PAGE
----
The Bank of England was given the green light to leave interest rates on hold for another month after a survey revealed new signs that the high street spending spree may be winding down.

Retail sales growth fell to its lowest level for 18 months in June, and figures were well below expectations as shoppers were deterred by the World Cup, golden jubilee celebrations and bad weather.

The Confederation of British Industry (CBI) said these one-off effects had exaggerated its figures, but added that the economic uncertainty may be making people more cautious.

City experts said that, despite another set of record lending figures from the Bank of England, its Monetary Policy Committee (MPC) was almost certain to leave rates at four per cent when it meets today.

A survey from the Chartered Institute of Purchasing and Supply (CIPS) showed growth in the buoyant services sector slowed last month as the impact of the World Cup, Jubilee, cancelled orders and spending deferrals hit firms.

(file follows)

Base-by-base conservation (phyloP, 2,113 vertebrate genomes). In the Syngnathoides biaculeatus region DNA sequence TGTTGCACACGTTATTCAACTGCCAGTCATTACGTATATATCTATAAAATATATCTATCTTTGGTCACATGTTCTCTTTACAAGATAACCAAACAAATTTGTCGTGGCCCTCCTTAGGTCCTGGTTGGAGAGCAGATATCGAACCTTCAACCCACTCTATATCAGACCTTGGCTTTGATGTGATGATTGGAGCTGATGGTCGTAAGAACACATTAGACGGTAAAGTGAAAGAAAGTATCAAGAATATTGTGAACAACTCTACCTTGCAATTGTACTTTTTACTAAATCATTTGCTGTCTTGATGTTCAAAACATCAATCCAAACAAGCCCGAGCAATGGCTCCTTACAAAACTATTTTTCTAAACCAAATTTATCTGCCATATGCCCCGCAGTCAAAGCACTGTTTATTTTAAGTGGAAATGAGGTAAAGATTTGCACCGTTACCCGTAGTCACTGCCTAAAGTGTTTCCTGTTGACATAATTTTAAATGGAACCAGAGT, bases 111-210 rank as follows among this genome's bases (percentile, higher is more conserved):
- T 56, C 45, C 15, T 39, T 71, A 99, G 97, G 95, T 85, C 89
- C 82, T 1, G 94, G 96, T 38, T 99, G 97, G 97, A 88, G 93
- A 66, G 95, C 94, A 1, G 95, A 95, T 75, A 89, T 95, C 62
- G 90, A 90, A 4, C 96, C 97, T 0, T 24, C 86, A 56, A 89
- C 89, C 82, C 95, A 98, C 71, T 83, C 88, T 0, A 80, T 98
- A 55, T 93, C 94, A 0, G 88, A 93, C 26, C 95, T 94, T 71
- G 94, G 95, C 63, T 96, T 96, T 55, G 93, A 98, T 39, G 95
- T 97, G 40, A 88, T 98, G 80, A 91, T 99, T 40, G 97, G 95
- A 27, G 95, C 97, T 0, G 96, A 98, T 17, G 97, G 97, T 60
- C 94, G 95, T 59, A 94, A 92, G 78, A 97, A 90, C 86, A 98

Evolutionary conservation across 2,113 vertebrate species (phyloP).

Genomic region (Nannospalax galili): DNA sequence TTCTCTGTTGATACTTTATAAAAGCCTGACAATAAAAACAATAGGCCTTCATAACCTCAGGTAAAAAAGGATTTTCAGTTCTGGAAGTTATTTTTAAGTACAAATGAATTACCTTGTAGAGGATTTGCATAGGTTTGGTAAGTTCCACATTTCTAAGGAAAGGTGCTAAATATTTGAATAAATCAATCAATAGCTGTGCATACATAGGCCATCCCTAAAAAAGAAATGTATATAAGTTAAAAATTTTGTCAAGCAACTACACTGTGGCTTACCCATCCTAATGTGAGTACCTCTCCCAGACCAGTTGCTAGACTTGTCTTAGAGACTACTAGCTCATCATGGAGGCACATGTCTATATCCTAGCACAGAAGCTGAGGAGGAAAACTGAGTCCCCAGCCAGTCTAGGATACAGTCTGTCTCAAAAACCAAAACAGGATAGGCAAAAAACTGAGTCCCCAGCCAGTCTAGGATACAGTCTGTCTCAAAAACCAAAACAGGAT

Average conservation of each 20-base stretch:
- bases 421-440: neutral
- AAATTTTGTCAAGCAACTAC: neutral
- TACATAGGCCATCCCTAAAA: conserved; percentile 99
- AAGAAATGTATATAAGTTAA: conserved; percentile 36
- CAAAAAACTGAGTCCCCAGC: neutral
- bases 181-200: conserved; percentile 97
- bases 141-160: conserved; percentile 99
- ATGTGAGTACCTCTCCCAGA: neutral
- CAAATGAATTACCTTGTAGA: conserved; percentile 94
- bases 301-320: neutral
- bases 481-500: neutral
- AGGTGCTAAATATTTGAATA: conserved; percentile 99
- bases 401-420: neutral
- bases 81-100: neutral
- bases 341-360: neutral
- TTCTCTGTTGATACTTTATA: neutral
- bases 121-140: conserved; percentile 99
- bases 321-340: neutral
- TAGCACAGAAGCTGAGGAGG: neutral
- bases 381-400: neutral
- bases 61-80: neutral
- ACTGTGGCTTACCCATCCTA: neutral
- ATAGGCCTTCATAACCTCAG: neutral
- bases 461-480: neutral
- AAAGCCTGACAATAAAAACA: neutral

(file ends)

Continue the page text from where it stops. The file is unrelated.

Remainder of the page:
The majority of analysts believe the MPC will begin raising interest rates in August to control the consumer boom, fuelled by its decision to cut two per cent off the cost of borrowing last year to protect the UK economy.

The CBI revealed that 29 per cent of retailers saw sales fall below last year's levels in June, with 45 per cent recording an increase.

This resulted in a balance of plus 16 per cent, far below the 25 per cent registered in May and April's 57 per cent.

Grocers were among the few to record an acceleration in sales growth and the sharpest slowdowns were witnessed by firms selling clothing, furniture and carpets who suffered ''negative or no growth''.

Investors suffered heavy losses yesterday as the London stockmarket slumped to its lowest close for more than five years.

About £37bn was wiped from share values as another slide on Wall Street send shudders through UK investors.

By close of trading, the FTSE 100 Index of leading shares was down 154.2 points at just 4392.6